Buying a home is complicated. There are dozens of unfamiliar terms like amortization, PMI, and total debt service ratio. You have to deal with agents, lenders, lawyers, appraisers, inspectors, and the like. And, of course, there’s the actual packing up and moving. The process can be especially intimidating and overwhelming if you’re a first-time homebuyer. But if you do a little research and learn what to expect ahead of time, you can avoid some of the rookie mistakes most people make when taking out their first mortgage.
According to Kimberly Palmer, senior money editor at U.S. News & World Report, the biggest missteps most first-time homebuyers make all revolve around not being adequately prepared for the financial outlay involved in buying a home. Here, per Palmer, are the five biggest blunders you want to be sure to avoid before signing on the dotted line.
1. Underestimating just how much money you need to have saved for the down payment. Says Palmer: “You should aim to put down 20 percent. Many banks will even require that amount, especially if you want to get the lowest interest rate possible.”
2. Not understanding all of the costs associated with home ownership. “Starting with the closing costs when you buy the home and including maintenance costs (for example, your washer breaks or you develop a leaky pipe), the costs associated with buying a house tend to be a lot higher than people think,” says Palmer. “Especially for people who were previously renting, who had a landlord they could pass along their costs to.” Once you’re the homeowner, there’s no one else to turn to, so you’re the one who has to break out the checkbook when it comes time to replace appliances, hire repairmen, etc.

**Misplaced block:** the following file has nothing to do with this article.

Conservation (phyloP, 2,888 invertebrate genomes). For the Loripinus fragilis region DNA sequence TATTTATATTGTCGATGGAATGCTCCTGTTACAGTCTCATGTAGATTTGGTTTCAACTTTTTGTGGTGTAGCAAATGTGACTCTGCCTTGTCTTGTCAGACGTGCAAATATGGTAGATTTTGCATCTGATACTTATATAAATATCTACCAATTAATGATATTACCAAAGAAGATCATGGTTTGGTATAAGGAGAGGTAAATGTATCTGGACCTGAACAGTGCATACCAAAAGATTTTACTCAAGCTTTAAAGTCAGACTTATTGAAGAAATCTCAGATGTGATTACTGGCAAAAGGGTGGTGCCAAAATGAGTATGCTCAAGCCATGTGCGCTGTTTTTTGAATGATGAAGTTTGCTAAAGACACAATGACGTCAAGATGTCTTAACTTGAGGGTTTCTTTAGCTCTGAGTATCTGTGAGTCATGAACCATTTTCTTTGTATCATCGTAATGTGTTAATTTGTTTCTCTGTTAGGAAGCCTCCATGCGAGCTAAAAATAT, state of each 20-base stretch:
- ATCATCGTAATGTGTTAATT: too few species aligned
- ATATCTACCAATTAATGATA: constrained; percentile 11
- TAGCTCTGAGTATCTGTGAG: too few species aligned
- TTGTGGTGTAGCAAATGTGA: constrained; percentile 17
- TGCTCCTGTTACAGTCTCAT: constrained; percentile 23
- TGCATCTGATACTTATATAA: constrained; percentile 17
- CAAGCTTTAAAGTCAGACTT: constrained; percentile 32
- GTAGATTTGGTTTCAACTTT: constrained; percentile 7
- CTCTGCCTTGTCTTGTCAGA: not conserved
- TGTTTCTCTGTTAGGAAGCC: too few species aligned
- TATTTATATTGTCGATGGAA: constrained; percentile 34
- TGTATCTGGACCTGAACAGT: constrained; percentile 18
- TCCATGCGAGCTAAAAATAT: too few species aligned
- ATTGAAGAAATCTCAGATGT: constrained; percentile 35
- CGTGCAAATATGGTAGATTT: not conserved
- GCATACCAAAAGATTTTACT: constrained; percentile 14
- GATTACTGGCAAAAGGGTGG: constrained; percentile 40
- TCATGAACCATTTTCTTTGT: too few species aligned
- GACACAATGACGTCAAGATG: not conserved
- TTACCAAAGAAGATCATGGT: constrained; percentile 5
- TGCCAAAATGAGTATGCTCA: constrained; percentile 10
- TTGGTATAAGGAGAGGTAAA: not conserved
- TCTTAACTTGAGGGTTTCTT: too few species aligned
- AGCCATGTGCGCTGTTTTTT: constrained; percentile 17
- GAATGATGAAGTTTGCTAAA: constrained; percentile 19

3. Not factoring in all of the other miscellaneous home-related expenses that go along with moving into a brand new space. “Decorating, new furniture, painting, renovations (big and small) — those costs can really add up,” says Palmer. “It takes a lot to create the home you had envisioned when you purchased the house.”
4. Forgetting about what’s on the outside of the property as well as what’s on the inside. Many potential homeowners don’t realize how costly it can be to maintain the exterior of a home and its surroundings, from mowing the lawn to cutting down dead trees to fixing a broken fence. You’ll need to be sure to put money in the budget for all those weekend trips to Home Depot.
5. Not heeding the tax man. Yes, buying a house means you’ll be paying more taxes. Sure, they’re built into the mortgage, but they’re still there and they’re still something a lot of people don’t consider when contemplating how much house they can afford. “Property taxes vary according to where you live, and in some areas are quite pricey,” says Palmer. “And they can also go up over time.”
Before you buy, do your research, know your financial situation, and be prepared. Doing so will save you time, money, and heartache.